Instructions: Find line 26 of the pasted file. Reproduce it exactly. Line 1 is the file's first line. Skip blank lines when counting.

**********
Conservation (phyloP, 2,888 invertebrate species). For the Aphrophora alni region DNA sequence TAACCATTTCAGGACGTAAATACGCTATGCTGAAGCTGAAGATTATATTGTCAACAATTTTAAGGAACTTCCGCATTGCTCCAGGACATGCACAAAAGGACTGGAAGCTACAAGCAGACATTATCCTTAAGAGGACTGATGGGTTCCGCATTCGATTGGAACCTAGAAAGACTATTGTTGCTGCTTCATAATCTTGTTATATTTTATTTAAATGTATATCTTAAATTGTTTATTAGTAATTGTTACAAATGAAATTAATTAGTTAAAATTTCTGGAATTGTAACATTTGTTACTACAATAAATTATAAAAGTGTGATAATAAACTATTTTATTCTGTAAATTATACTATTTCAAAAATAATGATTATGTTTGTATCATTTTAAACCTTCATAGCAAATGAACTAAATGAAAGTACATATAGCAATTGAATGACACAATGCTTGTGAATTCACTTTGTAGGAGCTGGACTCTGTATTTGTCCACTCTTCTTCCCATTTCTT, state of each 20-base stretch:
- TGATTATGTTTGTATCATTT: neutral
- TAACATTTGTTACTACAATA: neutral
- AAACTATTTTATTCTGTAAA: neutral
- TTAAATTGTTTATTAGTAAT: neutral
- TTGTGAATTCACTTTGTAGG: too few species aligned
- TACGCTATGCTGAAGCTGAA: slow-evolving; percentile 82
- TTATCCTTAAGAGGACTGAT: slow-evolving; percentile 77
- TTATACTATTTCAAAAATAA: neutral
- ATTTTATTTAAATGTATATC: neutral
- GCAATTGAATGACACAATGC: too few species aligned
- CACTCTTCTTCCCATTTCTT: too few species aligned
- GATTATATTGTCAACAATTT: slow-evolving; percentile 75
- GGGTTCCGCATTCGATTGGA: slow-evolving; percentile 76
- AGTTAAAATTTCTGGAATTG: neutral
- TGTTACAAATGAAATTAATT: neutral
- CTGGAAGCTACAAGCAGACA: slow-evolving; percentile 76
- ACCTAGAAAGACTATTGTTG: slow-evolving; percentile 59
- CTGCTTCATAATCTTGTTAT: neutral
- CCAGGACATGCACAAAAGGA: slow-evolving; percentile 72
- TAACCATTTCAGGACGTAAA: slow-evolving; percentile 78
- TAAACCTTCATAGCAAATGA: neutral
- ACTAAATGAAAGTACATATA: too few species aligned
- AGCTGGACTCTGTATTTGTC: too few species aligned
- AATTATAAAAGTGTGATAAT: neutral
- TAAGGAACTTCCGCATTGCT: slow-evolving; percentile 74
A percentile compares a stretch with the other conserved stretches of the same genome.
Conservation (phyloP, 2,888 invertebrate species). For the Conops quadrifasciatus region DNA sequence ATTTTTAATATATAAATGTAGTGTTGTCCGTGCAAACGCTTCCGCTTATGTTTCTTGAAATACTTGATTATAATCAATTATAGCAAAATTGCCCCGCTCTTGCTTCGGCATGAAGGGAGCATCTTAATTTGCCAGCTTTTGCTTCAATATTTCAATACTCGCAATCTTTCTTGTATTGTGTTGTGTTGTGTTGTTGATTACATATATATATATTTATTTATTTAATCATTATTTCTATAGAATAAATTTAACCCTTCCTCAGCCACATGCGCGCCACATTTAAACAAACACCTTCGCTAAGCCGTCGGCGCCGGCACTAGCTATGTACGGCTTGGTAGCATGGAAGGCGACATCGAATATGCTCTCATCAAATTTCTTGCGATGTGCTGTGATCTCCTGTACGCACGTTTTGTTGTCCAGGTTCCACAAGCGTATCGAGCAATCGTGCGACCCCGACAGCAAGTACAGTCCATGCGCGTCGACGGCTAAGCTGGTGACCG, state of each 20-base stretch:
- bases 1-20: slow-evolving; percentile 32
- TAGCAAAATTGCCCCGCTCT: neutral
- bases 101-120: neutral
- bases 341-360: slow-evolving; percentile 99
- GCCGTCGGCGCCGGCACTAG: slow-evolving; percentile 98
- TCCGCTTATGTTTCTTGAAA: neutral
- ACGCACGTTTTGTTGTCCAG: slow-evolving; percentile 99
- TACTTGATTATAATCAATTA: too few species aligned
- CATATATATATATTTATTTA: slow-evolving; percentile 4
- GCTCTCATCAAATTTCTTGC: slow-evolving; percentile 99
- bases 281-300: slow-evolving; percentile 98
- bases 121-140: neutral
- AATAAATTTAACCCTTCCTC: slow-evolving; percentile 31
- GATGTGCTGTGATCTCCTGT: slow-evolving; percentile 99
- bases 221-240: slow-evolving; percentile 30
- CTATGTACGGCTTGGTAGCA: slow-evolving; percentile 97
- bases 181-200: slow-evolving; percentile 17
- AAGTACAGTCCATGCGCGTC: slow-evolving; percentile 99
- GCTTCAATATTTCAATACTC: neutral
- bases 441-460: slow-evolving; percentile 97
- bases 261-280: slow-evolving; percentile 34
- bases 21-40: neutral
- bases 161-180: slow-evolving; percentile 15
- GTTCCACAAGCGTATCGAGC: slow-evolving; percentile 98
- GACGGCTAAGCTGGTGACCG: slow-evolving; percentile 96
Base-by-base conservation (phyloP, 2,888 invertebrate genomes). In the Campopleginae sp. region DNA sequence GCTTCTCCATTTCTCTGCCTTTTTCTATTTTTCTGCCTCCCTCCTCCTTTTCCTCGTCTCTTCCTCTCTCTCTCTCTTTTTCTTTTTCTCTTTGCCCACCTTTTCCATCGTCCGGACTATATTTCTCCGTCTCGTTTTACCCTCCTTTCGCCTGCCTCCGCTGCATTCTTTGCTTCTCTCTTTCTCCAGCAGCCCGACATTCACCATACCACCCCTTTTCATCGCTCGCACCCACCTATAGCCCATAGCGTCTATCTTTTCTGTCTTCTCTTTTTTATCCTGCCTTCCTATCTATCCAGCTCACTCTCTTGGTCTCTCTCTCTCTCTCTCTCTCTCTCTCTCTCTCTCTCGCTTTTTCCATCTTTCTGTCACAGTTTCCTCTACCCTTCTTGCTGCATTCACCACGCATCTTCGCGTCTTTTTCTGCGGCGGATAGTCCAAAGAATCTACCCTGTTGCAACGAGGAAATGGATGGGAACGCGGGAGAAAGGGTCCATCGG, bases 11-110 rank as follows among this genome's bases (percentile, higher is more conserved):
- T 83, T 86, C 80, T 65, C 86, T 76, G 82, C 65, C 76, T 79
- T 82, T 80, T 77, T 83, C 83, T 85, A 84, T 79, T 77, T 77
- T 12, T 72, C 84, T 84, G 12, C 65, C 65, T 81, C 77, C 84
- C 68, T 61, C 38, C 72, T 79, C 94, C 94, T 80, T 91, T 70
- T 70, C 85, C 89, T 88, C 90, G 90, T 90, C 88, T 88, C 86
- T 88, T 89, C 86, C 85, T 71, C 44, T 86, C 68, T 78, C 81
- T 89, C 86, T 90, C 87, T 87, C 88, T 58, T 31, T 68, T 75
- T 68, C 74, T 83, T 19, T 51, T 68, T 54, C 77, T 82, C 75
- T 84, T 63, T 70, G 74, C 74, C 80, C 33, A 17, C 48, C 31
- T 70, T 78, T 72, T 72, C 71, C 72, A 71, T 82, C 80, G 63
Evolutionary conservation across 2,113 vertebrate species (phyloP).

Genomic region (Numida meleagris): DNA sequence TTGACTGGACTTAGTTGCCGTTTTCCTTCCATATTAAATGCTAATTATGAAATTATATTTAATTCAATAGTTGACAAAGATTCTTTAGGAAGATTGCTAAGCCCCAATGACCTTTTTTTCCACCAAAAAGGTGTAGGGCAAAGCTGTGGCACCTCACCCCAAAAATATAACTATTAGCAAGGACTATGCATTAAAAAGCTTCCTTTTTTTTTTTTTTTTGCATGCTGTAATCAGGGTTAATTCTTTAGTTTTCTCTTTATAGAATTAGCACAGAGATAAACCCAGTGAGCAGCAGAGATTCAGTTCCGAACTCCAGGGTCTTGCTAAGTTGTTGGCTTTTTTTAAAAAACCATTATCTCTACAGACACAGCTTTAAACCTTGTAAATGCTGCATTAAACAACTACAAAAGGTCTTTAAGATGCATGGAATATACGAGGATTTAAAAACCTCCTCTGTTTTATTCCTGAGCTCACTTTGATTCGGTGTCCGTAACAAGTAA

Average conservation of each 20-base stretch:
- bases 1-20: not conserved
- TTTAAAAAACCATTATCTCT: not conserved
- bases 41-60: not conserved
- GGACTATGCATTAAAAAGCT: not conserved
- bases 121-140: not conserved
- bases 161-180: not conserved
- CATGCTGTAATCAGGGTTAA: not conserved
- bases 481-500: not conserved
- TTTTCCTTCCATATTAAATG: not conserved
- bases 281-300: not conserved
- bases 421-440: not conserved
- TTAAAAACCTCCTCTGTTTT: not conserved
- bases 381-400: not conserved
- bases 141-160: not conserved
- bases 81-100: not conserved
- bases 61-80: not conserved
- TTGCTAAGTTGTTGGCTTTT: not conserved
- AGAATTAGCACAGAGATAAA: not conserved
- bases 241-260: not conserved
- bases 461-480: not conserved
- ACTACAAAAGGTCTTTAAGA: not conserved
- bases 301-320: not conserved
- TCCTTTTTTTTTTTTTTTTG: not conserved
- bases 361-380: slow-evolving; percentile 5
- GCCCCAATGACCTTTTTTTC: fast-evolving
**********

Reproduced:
- TAAGGAACTTCCGCATTGCT: slow-evolving; percentile 74